Like you, I don't think he's doing a particularly bad job, and DC has put out comics under his aegis that have actually made me buy rags (as opposed to trades) for the first time in years. What is him and what is a particular writer, or him letting that writer run with something, I can't tell, of course.

    On your specific points:
    1) The crossovers a big and "matter" more than anything since the (early) 90s, but there's too many of them, too many tie-ins and slack coordination. So let's call it a work in progress.

    2) I'm not sure this has been such a good thing, or properly handled. Were books before DiDio so isolated from one another?

    3) In the trade world, that's not a bad thing. Story'll come out when it comes out, and it'll read as one cohesive unit, not a medley of artist (or yeesh, writer) styles. Month to month, it's hard to keep any kind of momentum going with a less than bi-monthly schedule.

  4. AnonymousJune 26, 2008

    I think part of DiDio's problem might be that neither he, nor DC as a whole, are judged on his/their own merits, but rather in comparison to Marvel and Joe Quesada. I personally think DiDio gets a lost of unwarranted flak, and that a lot of DC's problems are not of his making, but rather some of the Old Guard who are so entrenched there that they can get away with whatever they like.

    There's also a ver pronounced perception that, in comparison to DC, Marvel really have their s&!t together.

  5. AnonymousJune 26, 2008

    I thought Didio was doing a great job back in 2005, when Infinite Crisis came out and DC revitalized 70 years of continuity in a coherent, exciting way.
    A few years down the road, DC has thrown almost all that goodwill away and alienated a huge contingent of its fans. Greediness to over-promote Final Crisis led to an entire line of lead-in books (mainly Countdown) that made absolutely no sense at all, and, for the most part, destroyed all the progress and trust the company had made over the past few years.
    The evidence has got to be in Final Crisis # 1 not topping the sales charts. There is no excuse for such an awaited book to underperform in such a fashion, and it seems very apparent that the reason for this is fan discontent over the mess that was Countdown.
    A lot of folks invested a lot of time and a lot of money on DC's books over the past year (again, mainly Countdown), only to be continually disappointed and have storylines that might have seemed interesting contradict each other at every turn. The last laugh was on DC when this resulted in fans revolting against what otherwise seems to be a great book (Final Crisis).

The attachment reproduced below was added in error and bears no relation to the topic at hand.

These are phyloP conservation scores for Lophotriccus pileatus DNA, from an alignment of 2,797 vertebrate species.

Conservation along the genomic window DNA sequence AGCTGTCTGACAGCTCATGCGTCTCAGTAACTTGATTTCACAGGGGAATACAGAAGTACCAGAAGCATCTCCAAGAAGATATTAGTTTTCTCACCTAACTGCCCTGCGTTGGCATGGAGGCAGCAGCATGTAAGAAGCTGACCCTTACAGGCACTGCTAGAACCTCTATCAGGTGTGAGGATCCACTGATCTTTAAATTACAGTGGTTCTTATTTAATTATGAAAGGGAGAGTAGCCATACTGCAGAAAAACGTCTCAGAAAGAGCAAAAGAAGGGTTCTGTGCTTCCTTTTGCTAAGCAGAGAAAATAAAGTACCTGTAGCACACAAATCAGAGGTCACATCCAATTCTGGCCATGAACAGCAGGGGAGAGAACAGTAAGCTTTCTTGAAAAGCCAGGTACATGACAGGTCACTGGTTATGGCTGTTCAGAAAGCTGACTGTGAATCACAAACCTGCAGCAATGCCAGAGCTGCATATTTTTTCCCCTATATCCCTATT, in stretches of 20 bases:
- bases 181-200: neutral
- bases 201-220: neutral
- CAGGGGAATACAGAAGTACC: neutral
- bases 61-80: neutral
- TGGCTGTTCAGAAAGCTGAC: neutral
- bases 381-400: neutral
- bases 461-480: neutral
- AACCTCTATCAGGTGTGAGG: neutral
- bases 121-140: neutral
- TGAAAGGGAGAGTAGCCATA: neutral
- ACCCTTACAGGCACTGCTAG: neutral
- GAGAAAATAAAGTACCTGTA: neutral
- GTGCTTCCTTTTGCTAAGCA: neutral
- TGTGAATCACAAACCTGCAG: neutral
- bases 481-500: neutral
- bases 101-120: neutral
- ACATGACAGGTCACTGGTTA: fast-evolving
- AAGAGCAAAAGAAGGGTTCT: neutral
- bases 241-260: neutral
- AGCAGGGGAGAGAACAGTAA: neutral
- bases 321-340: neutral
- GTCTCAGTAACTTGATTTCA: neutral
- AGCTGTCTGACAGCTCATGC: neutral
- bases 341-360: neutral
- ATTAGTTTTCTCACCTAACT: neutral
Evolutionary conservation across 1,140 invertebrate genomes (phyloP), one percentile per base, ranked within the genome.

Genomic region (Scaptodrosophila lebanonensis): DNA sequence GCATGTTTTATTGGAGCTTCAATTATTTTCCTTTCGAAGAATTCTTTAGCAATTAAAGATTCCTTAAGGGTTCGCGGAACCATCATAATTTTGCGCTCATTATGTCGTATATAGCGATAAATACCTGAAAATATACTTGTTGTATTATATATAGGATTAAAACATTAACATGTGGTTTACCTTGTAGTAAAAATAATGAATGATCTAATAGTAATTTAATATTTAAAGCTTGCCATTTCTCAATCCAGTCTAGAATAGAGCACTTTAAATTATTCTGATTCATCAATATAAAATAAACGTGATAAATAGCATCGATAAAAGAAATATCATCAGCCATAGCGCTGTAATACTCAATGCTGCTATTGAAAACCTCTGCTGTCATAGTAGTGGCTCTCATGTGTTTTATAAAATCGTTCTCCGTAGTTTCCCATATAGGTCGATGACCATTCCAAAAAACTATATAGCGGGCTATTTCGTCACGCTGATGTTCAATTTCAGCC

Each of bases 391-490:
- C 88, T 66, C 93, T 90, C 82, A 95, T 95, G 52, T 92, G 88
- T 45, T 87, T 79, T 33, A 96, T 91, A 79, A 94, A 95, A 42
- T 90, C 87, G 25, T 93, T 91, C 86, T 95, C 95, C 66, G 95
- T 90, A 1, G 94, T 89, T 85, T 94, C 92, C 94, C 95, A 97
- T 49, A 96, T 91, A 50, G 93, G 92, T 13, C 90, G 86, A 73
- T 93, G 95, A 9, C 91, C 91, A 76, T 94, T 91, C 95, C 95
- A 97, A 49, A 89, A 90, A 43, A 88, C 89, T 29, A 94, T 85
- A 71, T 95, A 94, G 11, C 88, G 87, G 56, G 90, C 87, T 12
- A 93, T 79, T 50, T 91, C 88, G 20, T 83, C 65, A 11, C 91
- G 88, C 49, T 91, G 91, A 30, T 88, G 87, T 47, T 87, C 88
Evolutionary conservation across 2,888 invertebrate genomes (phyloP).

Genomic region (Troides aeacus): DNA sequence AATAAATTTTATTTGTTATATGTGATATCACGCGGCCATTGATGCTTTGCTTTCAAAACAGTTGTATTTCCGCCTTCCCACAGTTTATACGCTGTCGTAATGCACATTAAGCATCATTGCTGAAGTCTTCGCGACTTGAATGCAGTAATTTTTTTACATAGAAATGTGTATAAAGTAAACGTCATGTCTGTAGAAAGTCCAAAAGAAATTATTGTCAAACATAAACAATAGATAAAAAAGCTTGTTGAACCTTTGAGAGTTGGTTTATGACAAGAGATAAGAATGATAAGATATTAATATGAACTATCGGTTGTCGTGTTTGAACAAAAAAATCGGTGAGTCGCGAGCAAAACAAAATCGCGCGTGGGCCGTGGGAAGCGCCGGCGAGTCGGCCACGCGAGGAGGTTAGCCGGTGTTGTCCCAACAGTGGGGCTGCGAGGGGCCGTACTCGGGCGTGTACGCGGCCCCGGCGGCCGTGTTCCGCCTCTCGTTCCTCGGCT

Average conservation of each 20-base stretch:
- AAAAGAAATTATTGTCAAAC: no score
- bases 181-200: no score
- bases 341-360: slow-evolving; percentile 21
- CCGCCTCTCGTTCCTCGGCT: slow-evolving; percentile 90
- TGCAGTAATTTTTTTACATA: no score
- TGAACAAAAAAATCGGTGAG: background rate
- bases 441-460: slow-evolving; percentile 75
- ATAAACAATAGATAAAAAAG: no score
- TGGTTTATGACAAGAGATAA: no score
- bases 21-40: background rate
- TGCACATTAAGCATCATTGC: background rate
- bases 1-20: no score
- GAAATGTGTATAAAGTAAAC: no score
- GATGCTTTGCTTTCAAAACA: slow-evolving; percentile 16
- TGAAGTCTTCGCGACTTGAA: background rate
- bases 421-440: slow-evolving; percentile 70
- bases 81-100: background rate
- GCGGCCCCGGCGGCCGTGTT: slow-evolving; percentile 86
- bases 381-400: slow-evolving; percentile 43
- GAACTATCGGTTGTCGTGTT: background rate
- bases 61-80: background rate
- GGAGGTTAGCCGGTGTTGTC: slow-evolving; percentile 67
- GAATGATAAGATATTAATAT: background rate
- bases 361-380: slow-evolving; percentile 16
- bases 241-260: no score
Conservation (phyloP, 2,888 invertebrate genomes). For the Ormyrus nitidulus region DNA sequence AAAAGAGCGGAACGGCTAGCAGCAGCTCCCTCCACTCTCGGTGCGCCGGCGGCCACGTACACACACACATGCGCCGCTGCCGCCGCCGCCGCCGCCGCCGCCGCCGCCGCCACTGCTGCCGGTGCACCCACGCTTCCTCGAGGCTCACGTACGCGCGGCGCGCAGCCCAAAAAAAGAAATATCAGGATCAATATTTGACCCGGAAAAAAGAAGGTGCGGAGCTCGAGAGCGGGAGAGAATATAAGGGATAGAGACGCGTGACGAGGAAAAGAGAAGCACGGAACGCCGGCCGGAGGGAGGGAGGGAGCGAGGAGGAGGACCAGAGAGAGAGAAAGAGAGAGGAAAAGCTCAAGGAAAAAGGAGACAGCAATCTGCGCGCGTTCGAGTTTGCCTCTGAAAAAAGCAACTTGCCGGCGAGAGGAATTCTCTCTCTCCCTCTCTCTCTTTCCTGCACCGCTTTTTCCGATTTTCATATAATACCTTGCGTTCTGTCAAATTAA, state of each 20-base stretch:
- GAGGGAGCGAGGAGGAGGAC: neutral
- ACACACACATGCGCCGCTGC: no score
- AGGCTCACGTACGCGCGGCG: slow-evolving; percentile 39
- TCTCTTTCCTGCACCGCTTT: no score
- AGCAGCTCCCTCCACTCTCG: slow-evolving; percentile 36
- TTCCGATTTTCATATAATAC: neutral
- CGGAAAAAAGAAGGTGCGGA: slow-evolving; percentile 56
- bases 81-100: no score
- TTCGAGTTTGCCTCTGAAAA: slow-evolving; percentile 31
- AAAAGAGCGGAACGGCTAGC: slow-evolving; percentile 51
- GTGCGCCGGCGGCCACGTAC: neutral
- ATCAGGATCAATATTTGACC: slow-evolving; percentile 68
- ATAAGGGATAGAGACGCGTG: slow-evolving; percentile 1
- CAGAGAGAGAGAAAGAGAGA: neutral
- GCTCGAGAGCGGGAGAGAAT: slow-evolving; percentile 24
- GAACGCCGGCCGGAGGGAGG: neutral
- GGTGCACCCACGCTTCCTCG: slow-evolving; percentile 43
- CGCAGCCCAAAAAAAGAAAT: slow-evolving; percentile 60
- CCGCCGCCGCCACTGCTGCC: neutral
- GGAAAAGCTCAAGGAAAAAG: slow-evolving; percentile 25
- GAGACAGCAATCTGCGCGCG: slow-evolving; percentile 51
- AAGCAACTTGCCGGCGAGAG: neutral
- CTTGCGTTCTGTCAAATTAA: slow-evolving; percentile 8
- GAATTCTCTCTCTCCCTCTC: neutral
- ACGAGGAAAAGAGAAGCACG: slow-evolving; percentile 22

I've been saying for a few weeks now that whoever is responsible for DC's continuity over the past year-and-a-half - mainly Countdown and its tie-ins - should be fired, no doubt about it.

  6. I buy and read all the DC trades that come out monthly and there is stuff I love and there is stuff that is just okay, but overall, the entertainment value is still there for me. Not everything is going to resonate with me, and that's okay. Didio is just one guy at a big company, he may set the tone, but there are a lot of talented writers, artists and editors at DC who create the ideas and have input into what's going to happen in the DC Universe. Fandom's opinions on what concepts work and which one's don't are subjective and change depending on who you talk to. Vilifying Didio or DC editorial in general is juat silly. These characters will outlive all of us.

  7. tightsandcapes, well said. Don't miss my follow-up post to this one, which touches on what many of the commentors have said here.

    Overall, I agree with you completely. I've been thinking, though, as the DiDio Internet blowup clears up, whether comics fans may have some right to feel cheated sometimes -- not by DiDio, but just by comics companies in general.

    If you start buying a miniseries with the promise of one artist, and another takes over later, was that false advertising? (Or is that just the nature of serial storytelling -- when a TV show replaces one actor with another playing the same character, we don't feel "cheated," per se, but then again we don't pay money per TV show like we do with comics.)

    And if a miniseries is branded as a lead-in to another miniseries, and then they don't match up, is that false advertising, or are thems the breaks?

    I'm not certain of the answers, and these are not necessarily DiDio-centric issues; just issues I think the comics world is facing.